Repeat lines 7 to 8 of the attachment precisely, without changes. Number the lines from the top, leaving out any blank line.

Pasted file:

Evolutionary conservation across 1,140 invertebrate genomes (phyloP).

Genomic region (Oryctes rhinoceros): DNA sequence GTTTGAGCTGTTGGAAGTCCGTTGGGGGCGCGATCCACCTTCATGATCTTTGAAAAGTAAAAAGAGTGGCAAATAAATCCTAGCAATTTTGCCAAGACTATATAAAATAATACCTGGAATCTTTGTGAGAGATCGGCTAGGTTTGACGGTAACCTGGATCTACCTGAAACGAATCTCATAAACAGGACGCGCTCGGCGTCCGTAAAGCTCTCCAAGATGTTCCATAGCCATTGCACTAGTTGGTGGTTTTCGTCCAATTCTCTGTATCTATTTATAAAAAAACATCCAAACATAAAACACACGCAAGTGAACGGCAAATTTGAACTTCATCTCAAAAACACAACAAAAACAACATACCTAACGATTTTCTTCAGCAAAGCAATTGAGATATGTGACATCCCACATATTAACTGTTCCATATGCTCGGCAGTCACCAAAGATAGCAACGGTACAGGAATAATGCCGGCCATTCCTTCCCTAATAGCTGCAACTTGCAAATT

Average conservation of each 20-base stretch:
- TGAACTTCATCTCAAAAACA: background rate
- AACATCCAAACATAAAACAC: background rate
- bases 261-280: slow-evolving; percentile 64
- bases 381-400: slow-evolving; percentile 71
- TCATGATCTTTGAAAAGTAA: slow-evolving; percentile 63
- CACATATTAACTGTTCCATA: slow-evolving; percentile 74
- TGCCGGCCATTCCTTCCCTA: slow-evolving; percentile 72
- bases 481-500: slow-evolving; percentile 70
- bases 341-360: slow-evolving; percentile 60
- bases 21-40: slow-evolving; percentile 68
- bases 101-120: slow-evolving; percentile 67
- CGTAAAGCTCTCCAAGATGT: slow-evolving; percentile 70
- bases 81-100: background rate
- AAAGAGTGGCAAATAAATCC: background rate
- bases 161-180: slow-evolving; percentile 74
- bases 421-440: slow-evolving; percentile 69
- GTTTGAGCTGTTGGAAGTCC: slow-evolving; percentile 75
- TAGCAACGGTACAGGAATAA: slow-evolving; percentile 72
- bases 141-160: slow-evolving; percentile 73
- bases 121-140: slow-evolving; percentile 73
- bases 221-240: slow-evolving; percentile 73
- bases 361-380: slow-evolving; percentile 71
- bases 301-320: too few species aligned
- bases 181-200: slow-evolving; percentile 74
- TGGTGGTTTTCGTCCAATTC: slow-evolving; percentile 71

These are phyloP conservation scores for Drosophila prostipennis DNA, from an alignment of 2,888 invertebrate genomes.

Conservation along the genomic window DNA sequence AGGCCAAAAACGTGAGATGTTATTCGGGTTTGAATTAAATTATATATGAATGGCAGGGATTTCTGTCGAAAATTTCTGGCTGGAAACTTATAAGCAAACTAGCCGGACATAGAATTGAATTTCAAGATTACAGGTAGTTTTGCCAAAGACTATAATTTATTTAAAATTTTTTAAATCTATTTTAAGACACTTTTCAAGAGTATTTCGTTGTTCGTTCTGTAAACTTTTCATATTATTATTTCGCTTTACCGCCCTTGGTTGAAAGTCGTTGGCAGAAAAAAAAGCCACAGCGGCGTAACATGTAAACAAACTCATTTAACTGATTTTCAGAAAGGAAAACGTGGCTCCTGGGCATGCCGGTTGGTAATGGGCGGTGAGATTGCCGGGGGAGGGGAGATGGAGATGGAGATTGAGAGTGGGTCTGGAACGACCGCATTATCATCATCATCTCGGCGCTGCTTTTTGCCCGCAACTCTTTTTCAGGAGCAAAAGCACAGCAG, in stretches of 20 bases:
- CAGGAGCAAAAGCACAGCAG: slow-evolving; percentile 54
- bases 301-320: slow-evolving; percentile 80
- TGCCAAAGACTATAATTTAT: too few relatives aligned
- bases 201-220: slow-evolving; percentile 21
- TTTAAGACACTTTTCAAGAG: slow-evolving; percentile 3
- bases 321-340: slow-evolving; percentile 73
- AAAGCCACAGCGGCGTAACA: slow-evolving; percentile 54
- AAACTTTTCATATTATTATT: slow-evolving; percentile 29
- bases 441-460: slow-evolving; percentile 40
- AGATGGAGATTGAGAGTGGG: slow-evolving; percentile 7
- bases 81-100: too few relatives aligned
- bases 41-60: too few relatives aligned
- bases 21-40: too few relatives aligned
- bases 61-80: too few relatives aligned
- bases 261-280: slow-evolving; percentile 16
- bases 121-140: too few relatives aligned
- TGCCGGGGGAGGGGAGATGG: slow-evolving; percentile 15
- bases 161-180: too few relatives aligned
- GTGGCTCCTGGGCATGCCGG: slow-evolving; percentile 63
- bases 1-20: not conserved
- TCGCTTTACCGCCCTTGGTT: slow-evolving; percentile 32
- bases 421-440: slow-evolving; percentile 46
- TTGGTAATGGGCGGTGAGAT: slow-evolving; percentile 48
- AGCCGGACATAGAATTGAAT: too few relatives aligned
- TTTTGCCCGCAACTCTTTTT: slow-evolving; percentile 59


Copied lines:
- bases 381-400: slow-evolving; percentile 71
- TCATGATCTTTGAAAAGTAA: slow-evolving; percentile 63